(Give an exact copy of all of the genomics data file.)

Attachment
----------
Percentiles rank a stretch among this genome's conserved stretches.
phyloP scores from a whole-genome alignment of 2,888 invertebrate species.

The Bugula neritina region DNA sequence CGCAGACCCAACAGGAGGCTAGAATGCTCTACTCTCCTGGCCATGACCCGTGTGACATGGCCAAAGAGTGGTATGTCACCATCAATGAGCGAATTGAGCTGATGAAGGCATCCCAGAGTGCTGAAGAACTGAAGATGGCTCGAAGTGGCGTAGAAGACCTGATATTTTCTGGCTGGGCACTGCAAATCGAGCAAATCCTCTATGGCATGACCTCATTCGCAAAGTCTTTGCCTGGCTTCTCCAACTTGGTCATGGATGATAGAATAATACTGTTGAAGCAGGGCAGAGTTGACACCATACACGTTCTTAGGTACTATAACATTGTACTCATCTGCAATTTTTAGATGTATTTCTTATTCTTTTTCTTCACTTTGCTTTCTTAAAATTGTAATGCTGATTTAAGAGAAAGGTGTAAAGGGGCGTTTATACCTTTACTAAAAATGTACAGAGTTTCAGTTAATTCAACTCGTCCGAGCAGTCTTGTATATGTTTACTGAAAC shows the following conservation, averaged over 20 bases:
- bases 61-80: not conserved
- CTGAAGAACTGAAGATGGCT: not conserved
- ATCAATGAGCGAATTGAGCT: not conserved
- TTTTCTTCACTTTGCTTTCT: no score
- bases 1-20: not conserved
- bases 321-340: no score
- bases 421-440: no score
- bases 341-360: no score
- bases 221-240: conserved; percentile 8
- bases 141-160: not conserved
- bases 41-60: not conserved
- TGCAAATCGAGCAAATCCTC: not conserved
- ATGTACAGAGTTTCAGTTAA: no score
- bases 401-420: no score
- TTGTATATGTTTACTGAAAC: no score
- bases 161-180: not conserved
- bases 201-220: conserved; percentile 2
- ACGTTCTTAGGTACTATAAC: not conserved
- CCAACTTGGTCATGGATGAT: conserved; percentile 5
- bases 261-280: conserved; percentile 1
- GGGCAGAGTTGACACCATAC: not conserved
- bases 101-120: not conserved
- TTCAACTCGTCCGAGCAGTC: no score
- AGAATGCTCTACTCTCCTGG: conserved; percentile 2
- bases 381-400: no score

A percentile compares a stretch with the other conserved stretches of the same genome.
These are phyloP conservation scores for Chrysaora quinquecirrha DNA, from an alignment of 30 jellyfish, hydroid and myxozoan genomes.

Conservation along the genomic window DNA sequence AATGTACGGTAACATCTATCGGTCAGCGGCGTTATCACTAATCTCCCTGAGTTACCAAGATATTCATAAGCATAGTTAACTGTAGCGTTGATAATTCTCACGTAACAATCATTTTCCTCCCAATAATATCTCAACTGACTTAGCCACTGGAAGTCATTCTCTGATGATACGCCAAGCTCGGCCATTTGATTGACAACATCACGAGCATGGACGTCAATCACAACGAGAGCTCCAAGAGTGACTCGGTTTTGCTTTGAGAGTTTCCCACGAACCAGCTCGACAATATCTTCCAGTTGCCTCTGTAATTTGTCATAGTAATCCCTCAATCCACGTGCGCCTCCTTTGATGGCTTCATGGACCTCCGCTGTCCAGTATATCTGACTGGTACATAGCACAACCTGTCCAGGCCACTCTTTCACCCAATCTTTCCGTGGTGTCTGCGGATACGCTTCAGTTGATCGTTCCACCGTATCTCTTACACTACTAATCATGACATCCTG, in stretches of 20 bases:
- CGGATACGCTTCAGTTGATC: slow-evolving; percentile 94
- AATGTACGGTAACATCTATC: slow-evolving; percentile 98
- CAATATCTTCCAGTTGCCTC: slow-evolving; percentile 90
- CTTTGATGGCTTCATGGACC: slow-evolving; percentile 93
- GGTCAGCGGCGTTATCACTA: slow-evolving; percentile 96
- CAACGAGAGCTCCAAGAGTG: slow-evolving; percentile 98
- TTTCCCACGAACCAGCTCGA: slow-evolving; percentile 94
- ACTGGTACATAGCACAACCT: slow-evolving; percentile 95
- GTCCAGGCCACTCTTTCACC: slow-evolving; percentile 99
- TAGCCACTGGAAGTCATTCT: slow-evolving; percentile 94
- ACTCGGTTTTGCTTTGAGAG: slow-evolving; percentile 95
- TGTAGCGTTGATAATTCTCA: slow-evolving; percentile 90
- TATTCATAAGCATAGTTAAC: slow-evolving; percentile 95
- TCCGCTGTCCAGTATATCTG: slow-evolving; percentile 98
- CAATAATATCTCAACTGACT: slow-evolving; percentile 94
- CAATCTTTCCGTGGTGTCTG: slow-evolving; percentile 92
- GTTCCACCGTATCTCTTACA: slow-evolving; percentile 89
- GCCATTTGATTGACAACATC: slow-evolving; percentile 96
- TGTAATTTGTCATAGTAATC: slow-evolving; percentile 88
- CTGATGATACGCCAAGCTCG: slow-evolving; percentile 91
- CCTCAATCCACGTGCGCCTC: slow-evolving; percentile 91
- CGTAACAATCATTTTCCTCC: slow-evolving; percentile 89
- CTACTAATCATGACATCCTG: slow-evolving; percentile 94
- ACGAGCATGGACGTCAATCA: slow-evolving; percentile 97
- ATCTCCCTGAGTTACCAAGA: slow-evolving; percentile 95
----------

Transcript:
Percentiles rank a stretch among this genome's conserved stretches.
phyloP scores from a whole-genome alignment of 2,888 invertebrate species.

The Bugula neritina region DNA sequence CGCAGACCCAACAGGAGGCTAGAATGCTCTACTCTCCTGGCCATGACCCGTGTGACATGGCCAAAGAGTGGTATGTCACCATCAATGAGCGAATTGAGCTGATGAAGGCATCCCAGAGTGCTGAAGAACTGAAGATGGCTCGAAGTGGCGTAGAAGACCTGATATTTTCTGGCTGGGCACTGCAAATCGAGCAAATCCTCTATGGCATGACCTCATTCGCAAAGTCTTTGCCTGGCTTCTCCAACTTGGTCATGGATGATAGAATAATACTGTTGAAGCAGGGCAGAGTTGACACCATACACGTTCTTAGGTACTATAACATTGTACTCATCTGCAATTTTTAGATGTATTTCTTATTCTTTTTCTTCACTTTGCTTTCTTAAAATTGTAATGCTGATTTAAGAGAAAGGTGTAAAGGGGCGTTTATACCTTTACTAAAAATGTACAGAGTTTCAGTTAATTCAACTCGTCCGAGCAGTCTTGTATATGTTTACTGAAAC shows the following conservation, averaged over 20 bases:
- bases 61-80: not conserved
- CTGAAGAACTGAAGATGGCT: not conserved
- ATCAATGAGCGAATTGAGCT: not conserved
- TTTTCTTCACTTTGCTTTCT: no score
- bases 1-20: not conserved
- bases 321-340: no score
- bases 421-440: no score
- bases 341-360: no score
- bases 221-240: conserved; percentile 8
- bases 141-160: not conserved
- bases 41-60: not conserved
- TGCAAATCGAGCAAATCCTC: not conserved
- ATGTACAGAGTTTCAGTTAA: no score
- bases 401-420: no score
- TTGTATATGTTTACTGAAAC: no score
- bases 161-180: not conserved
- bases 201-220: conserved; percentile 2
- ACGTTCTTAGGTACTATAAC: not conserved
- CCAACTTGGTCATGGATGAT: conserved; percentile 5
- bases 261-280: conserved; percentile 1
- GGGCAGAGTTGACACCATAC: not conserved
- bases 101-120: not conserved
- TTCAACTCGTCCGAGCAGTC: no score
- AGAATGCTCTACTCTCCTGG: conserved; percentile 2
- bases 381-400: no score

A percentile compares a stretch with the other conserved stretches of the same genome.
These are phyloP conservation scores for Chrysaora quinquecirrha DNA, from an alignment of 30 jellyfish, hydroid and myxozoan genomes.

Conservation along the genomic window DNA sequence AATGTACGGTAACATCTATCGGTCAGCGGCGTTATCACTAATCTCCCTGAGTTACCAAGATATTCATAAGCATAGTTAACTGTAGCGTTGATAATTCTCACGTAACAATCATTTTCCTCCCAATAATATCTCAACTGACTTAGCCACTGGAAGTCATTCTCTGATGATACGCCAAGCTCGGCCATTTGATTGACAACATCACGAGCATGGACGTCAATCACAACGAGAGCTCCAAGAGTGACTCGGTTTTGCTTTGAGAGTTTCCCACGAACCAGCTCGACAATATCTTCCAGTTGCCTCTGTAATTTGTCATAGTAATCCCTCAATCCACGTGCGCCTCCTTTGATGGCTTCATGGACCTCCGCTGTCCAGTATATCTGACTGGTACATAGCACAACCTGTCCAGGCCACTCTTTCACCCAATCTTTCCGTGGTGTCTGCGGATACGCTTCAGTTGATCGTTCCACCGTATCTCTTACACTACTAATCATGACATCCTG, in stretches of 20 bases:
- CGGATACGCTTCAGTTGATC: slow-evolving; percentile 94
- AATGTACGGTAACATCTATC: slow-evolving; percentile 98
- CAATATCTTCCAGTTGCCTC: slow-evolving; percentile 90
- CTTTGATGGCTTCATGGACC: slow-evolving; percentile 93
- GGTCAGCGGCGTTATCACTA: slow-evolving; percentile 96
- CAACGAGAGCTCCAAGAGTG: slow-evolving; percentile 98
- TTTCCCACGAACCAGCTCGA: slow-evolving; percentile 94
- ACTGGTACATAGCACAACCT: slow-evolving; percentile 95
- GTCCAGGCCACTCTTTCACC: slow-evolving; percentile 99
- TAGCCACTGGAAGTCATTCT: slow-evolving; percentile 94
- ACTCGGTTTTGCTTTGAGAG: slow-evolving; percentile 95
- TGTAGCGTTGATAATTCTCA: slow-evolving; percentile 90
- TATTCATAAGCATAGTTAAC: slow-evolving; percentile 95
- TCCGCTGTCCAGTATATCTG: slow-evolving; percentile 98
- CAATAATATCTCAACTGACT: slow-evolving; percentile 94
- CAATCTTTCCGTGGTGTCTG: slow-evolving; percentile 92
- GTTCCACCGTATCTCTTACA: slow-evolving; percentile 89
- GCCATTTGATTGACAACATC: slow-evolving; percentile 96
- TGTAATTTGTCATAGTAATC: slow-evolving; percentile 88
- CTGATGATACGCCAAGCTCG: slow-evolving; percentile 91
- CCTCAATCCACGTGCGCCTC: slow-evolving; percentile 91
- CGTAACAATCATTTTCCTCC: slow-evolving; percentile 89
- CTACTAATCATGACATCCTG: slow-evolving; percentile 94
- ACGAGCATGGACGTCAATCA: slow-evolving; percentile 97
- ATCTCCCTGAGTTACCAAGA: slow-evolving; percentile 95